The reason why Turkish people consume such amounts of tomatoes in all their variety is very simple actually: They are bursting with health and goodness. Tomatoes are a top power food - nutirent-packed  and great tasting, with barely 40 calories per piece. Feel free to encourage yourself to eat plenty of tomatoes whose versatility makes them even more beautiful.

Tomatoes have the power of Phytochemicals*
Tomatoes are a strong ally in your healthy diet largely because part of their power comes from their rich array of phytochemicals that work together to protect your cardiovascular system. That makes tomatoes a classic heart-healthy Mediterranean food.
The carotenoid that gives red tomatoes their bright colour is tomatoes' most powerful component. It's also one of the most-studied nutrients in the last decade. The evidence has repeatedly shown that it reduces your risk of several cancers - including breast, cervix, prostate, pancreas, and lung cancers.
That puts tomatoes in a unique category. For most foods, the scientific case for their heart-protective benefits is solid, while evidence for their cancer-fighting property is strong but incomplete. Not so for tomatoes. Their anti-cancer action is even more proven than their heart benefits.
Eating tomatoes, then, will help you lose weight, keep your heart healthy, and stay cancer-free as you grow older.
Try tomatoes in all their many forms: fresh, canned, as a sauce, or as a paste. All forms are highly beneficial. Fresh tomatoes are best in the summer, so stock up and enjoy them at their peak. In the colder months, make your own tomato sauces and soups with canned tomatoes. Some canned tomatoes come with added flavours to make your cooking even easier.

Shopping Tip
Try to buy vine-ripened tomatoes. "Vine ripened" simply means the tomato reached full maturity before it was picked. Commercial suppliers generally harvest their tomatoes early and let them ripen in the store or on the way to it. That reduces spoilage but robs the tomatoes of much of their nutritional value and most of their naturally delicious flavor.

Cooking Tip:
Take advantage of tomatoes as a weight-loss food in all their variety - cut raw into salads, diced and sprinkled over lean meat, as a soup or stew base, bubbling in a flavorful tomato sauce, and in countless other guises. Canned tomatoes are a good option in the winter months. Unlike some other foods, tomatoes lose little of their nutritional potency when cooked. The research even tells us that tomatoes' cancer-preventing properties are more active in cooked tomatoes than in raw ones. Tomato paste and sauce, for example, are excellent sources of carotenoid.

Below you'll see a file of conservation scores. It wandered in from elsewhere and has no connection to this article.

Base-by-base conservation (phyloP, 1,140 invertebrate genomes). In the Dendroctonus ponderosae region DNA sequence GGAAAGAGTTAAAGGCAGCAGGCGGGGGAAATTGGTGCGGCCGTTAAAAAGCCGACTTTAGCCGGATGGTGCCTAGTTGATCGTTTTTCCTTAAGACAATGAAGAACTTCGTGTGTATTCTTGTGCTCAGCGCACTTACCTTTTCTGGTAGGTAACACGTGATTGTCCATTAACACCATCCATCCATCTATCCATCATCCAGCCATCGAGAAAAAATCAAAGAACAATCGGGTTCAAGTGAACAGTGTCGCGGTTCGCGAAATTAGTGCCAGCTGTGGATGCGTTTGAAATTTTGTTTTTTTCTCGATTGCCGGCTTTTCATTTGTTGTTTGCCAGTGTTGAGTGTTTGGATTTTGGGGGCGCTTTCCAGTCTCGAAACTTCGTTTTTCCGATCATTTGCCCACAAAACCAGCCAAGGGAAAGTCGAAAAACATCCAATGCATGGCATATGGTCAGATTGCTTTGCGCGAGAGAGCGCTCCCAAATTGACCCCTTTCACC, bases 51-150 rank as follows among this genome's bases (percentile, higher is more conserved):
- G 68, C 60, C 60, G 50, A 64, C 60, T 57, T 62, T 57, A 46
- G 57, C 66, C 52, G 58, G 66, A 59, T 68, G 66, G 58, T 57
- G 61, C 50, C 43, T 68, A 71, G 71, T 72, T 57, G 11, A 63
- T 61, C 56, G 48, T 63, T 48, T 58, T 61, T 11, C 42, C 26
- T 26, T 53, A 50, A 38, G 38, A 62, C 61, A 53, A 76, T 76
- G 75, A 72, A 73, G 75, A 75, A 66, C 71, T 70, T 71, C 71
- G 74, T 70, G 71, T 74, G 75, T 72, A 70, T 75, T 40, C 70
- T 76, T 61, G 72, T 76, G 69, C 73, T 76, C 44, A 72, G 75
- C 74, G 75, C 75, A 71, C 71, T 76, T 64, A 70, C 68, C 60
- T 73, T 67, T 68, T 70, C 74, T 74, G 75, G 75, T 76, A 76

Phytochemicals* are primarily responsible for the unique colors, flavors, and textures of fruits and vegetables. There are hundreds, perhaps thousands, of phytochemicals with an overwhelming vocabulary of hard-to-pronounce names and ways in which they provide health benefits. But two broad categories of phytochemicals are worth knowing: flavonoids and carotenoids. These nutrient types are responsible not only for the distinctive coloring of most of foods but also for their extensive health benefits.

From The Sonoma Diet by Dr. Connie Guttersen, R.D., PH.D.   


Monday, July 16, 2012

Phyllo stuffed with Swiss Chard

It's summertime once again in Sarajevo. My neighbours have already started to share their Swiss chard and other vegetables from their gardens which  made me realise it's high time I baked some phyllo with summer vegetables - once again. By the way, whenever I make some phyllo, I remember the afternoons we had 5 o'clock tea in Istanbul in the balcony of my parents' place enjoying the setting sun. My mother or sister used to bake or deep-fry some traditional foods to accompany the unique delight we would take in these 5 o'clock teas that I do miss now with the arrival of summer days. 

Five O'Clock Tea by Mary Cassatt
Well, Sarajevo people don't have the tradition of 5 o'clock tea. Let me put it straight -  Bosnian people don't drink black tea at all. Instead, coffee - both Turkish and instant - rules in Bosnia and Herzegovina. Starting from early in the morning until late at night it's pretty normal to drink it for any occasion which makes things even harder for me. 
Anyway, here come the photos of the latest phyllo I made with Swiss chard, onions and garlic. Garnishing it with poppy seeds - for a change - proved to be a really good idea in the end. The phyllo was juicy and soft enough inside and the very thin layers blended with the beaten egg yolk made the crust crunchy enough. So we devoured it all to the  accompaniment of some Turkish tea - as usual. 

1 package phyllo (500 grams)
1 bunch Swiss chard
4 tablespoons vegetable oil

2 medium onions, peeled and chopped
3-4 cloves garlic
1,5 cups warm milk+1/2 glass oil
salt and black pepper
sesame and poppy seeds

To glaze
1 large egg yolk beaten

Step 1:
  1. De-rib the chard, wash well, and let the chard drain on a kitchen towel (or some paper towels) for a few minutes, so that there’s no excess water on the leaves. Coarsely chop the chard, and set aside. 
  2. Heat vegetable oil in a saucepan. Add the onion and garlic and saute for a few minutes. Add the chard, mix everything together and cook for five minutes, stirring, until almost tender. Add some salt and pepper. Remove from heat and set aside. 
Step 2:
  1. Place a layer of phyllo in a lightly greased ovenproof dish and spread some chard mixture over the phyllo. Repeat layering until all of the chard mixture, and phyllo have been used up. Do remember to pour some milk-oil mixture on the layers while assembling the pie which definitely helps the pie become juicy. Brush the top layer of phyllo with the blaze and sprinkle with sesame and poppy seeds. Bake for around 30 minutes or until the top   is golden